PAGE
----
Agent Principal Law: Moderators Aren’t Full Agents for Website

agent principal law
agent principal law Issue: Are forum moderators considered agents of a website?

It’s one thing for a disgruntled customer to post a bad product review online, but it’s quite another to lie about a competitor. So, what happens when a forum moderator disparages a competitor on a message board? Where does agent principal law fall on the status of Internet forum moderators? Are they considered representatives of a business? Bodybuilding.com LLC and Syntrax, a nutritional supplement company, are currently embroiled in an imbroglio involving this issue.

Derek Cornelius and SI03 filed a lawsuit against Bodybuilding.com LLC and Gaspari Nutrition, Inc., et al over derogatory posts made by two anonymous users – deserusan and INGENIUM — on the Bodybuilding.com forum. Four posts published by the two anonymous users prompted a civil suit in an Idaho District Court.

What Sparked The Defamation Lawsuit?

According to the complaint, deserusan claimed that Mr. Cornelius’product, Syntrax, “elicited hepatitis-like symptoms and caused liver failure in multiple subjects and has been documented in peer reviewed journals,” among other things. INGENIUM responded to a posting made by SI03 officer Jeff Fanger, claiming SI03 “pimped” its Matrix 5.0.

Plaintiffs Use Agent Principal Law To Argue Forum Moderators Are Company Reps

Mr. Cornelius alleged that deserusan and INGENIUM acted as agents of Bodybuilding.com since deserusan (aka Daniel Pierce) was hired by Gaspari as a part-time customer service representative after the derogatory comment appeared on Bodybuilding.com’s website. The suit argues INGENIUM was also an agent because Bodybuilding.com did not take action to remove his or her offending comment against Syntraxmade.

Plaintiffs Argue That U.S. Defamation Immunity For Website Operators Shouldn’t Apply In This Case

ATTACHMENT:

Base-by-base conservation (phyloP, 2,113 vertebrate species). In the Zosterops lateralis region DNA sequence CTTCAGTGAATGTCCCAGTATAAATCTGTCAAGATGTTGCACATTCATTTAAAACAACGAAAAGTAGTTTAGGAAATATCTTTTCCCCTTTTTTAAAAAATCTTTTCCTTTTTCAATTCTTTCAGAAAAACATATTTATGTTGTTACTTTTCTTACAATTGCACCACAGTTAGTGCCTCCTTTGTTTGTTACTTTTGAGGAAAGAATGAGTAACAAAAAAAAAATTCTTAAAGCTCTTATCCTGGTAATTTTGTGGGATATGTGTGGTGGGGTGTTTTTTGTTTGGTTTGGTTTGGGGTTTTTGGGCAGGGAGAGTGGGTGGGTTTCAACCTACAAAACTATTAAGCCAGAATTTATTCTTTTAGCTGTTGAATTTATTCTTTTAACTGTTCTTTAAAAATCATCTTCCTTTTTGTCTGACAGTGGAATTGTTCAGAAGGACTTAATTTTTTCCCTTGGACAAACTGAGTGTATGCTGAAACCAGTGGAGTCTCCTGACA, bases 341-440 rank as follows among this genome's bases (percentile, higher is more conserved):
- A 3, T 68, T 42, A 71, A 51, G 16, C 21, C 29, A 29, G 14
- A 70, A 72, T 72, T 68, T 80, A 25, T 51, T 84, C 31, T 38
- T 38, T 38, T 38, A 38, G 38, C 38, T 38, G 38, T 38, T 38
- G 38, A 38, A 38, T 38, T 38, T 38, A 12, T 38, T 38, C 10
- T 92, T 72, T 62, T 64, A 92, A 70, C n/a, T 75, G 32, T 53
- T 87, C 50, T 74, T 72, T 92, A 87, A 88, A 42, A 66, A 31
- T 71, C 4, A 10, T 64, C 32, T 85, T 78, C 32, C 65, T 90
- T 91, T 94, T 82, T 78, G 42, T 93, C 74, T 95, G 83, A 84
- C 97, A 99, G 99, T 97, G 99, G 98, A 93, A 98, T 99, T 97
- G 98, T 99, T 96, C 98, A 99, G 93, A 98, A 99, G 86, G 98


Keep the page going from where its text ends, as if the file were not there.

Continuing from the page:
Mr. Cornelius contended Gaspari and Bodybuilding.com were engaged in false advertising and therefore in violation of the Lanham Act.  Further, Mr. Cornelius alleged 47 U.S.C. § 230, the Communications Decency Act defense to libel, did not protect Bodybuilding.com from liability.

Judge Rules: In This Case, Moderators Aren’t Company Agents

The judge disagreed with Mr. Cornelius.

Judge B. Lynn Winmill of the Idaho district of United States District Court said that even though deserusan was hired by Gaspari as a customer service representative, the time frame in which he made disparaging remarks against SI03 and Syntrax occurred before the date he was hired by Gaspari. Additionally, Judge Winmill noted that even though deserusan and INGENIUM ultimately became discussion moderators on Bodybuilding.com, “Moderators are agents for the limited purposes of moderating discussions, but this does not make them all-purpose agents.”

Judge Winmill also stated:

At most, Bodybuilding.com represented to the public that moderators had the authority to oversee and edit forum discussions. This does not translate into a representation that forum moderators represent Bodybuilding.com when stating personal opinions on a forum. Rather, a close link between an agent’s tortious conduct and that agent’s apparent authority must exist in order for the principal to be liable… Here, this close link does not exist.

Besides, You Can’t Win A Defamation Lawsuit If You Can’t Prove Harm

Furthermore, SI03 failed to prove that the disparaging remarks made by deserusan and INGENIUM caused harm to SI03 — a requirement to recover damages. Also, SI03 failed to present any evidence that Bodybuilding.com deliberately published the allegedly demeaning comments against SI03. Couple that with the fact there was no way to tell how many people actually saw and acted upon the comments deserusan and INGENIUM made.

The court ultimately granted summary judgment to Bodybuilding.com and Gaspari Inc.

For more information on agent principal law as it relates to forum moderation, contact a qualified Internet lawyer.

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